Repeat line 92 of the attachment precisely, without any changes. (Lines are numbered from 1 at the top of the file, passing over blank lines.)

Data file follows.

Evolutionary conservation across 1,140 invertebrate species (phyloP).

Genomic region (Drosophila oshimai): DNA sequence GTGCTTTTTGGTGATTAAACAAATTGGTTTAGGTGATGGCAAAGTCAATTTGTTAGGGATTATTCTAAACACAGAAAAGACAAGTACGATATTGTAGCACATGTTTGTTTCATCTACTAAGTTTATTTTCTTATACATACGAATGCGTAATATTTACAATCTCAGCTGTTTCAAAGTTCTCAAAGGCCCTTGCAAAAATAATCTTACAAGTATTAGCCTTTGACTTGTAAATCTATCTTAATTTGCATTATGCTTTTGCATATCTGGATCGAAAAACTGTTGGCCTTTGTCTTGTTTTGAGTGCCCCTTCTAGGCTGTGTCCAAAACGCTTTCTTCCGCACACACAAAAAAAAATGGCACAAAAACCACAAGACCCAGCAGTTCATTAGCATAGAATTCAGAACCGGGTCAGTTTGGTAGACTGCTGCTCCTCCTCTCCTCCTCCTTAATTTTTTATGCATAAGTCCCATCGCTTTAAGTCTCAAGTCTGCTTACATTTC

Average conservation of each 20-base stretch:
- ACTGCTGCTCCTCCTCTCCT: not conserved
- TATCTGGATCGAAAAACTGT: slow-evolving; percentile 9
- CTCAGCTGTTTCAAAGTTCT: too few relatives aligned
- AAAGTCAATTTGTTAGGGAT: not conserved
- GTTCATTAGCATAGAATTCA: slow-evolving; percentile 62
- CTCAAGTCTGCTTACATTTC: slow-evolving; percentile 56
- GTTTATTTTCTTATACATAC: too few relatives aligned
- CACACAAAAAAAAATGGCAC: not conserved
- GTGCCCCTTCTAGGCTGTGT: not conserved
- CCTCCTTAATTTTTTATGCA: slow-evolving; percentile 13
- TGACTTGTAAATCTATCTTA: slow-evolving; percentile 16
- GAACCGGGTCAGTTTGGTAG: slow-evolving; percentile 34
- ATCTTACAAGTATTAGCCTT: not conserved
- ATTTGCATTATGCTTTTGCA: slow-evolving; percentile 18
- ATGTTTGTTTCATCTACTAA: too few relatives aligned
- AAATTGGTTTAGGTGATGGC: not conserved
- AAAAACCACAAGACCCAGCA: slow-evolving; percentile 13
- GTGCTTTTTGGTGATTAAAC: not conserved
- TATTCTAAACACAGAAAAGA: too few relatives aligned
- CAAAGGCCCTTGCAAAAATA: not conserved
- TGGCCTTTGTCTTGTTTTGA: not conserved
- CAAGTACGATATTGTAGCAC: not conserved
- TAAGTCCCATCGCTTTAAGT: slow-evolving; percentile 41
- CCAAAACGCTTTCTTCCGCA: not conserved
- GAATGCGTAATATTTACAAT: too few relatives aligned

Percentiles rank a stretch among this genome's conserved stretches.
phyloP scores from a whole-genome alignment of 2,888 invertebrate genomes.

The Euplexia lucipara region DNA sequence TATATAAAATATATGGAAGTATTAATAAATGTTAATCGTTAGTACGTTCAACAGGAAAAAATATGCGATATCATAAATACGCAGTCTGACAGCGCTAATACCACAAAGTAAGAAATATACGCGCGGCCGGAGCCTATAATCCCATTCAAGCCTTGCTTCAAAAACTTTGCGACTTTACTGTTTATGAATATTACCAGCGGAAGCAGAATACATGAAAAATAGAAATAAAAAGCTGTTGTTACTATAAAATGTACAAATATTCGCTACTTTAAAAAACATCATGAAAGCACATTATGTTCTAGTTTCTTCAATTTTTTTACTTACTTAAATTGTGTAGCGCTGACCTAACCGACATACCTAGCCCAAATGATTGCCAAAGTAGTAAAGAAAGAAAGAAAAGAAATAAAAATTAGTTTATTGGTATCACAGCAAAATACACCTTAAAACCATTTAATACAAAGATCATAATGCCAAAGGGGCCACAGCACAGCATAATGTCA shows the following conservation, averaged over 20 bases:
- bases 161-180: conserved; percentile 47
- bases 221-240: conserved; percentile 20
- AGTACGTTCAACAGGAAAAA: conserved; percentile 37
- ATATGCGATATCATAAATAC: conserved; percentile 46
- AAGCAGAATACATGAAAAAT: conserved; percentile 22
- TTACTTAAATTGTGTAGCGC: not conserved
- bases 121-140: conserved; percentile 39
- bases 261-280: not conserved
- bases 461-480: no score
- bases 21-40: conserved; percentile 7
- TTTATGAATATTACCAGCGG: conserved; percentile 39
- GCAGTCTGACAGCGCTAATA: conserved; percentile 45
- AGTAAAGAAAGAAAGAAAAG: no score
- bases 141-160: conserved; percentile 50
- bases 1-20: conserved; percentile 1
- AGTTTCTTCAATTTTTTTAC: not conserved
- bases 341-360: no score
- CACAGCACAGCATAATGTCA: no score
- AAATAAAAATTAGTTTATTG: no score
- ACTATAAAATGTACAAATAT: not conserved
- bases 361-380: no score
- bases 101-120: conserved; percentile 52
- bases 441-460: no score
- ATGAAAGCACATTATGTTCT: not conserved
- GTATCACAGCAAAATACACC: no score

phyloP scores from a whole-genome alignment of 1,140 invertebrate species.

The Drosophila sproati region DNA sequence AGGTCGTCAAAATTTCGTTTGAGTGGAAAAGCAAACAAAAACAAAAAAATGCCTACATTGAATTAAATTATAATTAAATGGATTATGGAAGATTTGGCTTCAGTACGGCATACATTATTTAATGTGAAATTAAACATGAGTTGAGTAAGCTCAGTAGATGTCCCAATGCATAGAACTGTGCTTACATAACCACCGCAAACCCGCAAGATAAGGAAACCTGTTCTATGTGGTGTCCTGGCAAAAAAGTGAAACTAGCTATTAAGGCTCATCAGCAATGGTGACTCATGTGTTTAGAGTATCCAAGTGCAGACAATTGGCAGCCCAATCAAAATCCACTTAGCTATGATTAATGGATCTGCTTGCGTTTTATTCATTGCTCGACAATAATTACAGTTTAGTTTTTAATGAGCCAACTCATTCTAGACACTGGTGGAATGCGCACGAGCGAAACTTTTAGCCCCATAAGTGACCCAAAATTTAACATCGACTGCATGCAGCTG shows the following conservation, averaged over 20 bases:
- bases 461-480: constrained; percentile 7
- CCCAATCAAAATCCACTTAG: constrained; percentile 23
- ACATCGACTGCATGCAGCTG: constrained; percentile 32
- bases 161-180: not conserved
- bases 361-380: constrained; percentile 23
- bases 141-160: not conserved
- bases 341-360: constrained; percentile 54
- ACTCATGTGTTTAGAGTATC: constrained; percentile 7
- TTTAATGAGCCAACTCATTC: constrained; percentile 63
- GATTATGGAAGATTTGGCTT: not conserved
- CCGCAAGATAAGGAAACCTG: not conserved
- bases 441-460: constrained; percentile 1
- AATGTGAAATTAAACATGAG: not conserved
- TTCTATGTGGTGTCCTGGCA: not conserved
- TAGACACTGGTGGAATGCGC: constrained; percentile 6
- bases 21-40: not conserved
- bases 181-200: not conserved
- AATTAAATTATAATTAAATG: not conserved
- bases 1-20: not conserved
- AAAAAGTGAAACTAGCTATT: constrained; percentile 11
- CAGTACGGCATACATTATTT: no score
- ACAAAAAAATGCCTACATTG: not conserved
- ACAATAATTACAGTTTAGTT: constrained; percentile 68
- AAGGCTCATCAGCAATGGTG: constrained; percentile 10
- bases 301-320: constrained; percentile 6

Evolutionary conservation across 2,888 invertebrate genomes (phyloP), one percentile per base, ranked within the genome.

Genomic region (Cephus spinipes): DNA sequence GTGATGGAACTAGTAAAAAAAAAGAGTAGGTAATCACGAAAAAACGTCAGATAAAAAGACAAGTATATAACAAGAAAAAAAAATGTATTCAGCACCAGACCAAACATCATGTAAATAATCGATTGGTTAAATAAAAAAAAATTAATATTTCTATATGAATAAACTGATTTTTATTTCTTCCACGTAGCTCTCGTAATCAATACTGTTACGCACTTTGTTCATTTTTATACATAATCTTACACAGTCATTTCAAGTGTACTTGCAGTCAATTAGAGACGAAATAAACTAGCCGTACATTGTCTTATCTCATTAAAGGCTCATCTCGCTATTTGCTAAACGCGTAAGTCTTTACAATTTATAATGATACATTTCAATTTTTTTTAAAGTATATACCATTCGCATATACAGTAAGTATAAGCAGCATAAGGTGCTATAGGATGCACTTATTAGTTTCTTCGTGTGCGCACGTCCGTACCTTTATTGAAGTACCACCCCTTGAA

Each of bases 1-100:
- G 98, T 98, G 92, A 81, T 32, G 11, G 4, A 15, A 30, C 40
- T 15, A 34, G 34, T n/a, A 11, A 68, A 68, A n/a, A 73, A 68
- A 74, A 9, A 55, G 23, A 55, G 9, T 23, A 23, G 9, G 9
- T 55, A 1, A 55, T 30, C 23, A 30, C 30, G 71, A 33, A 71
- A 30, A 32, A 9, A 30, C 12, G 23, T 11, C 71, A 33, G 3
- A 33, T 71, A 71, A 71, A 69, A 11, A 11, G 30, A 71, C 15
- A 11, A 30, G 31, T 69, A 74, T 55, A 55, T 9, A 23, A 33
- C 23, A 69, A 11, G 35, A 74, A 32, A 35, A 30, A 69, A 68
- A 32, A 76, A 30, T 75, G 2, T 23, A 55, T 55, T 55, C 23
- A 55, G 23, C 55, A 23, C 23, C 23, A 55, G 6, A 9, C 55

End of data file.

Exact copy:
- A 33, T 71, A 71, A 71, A 69, A 11, A 11, G 30, A 71, C 15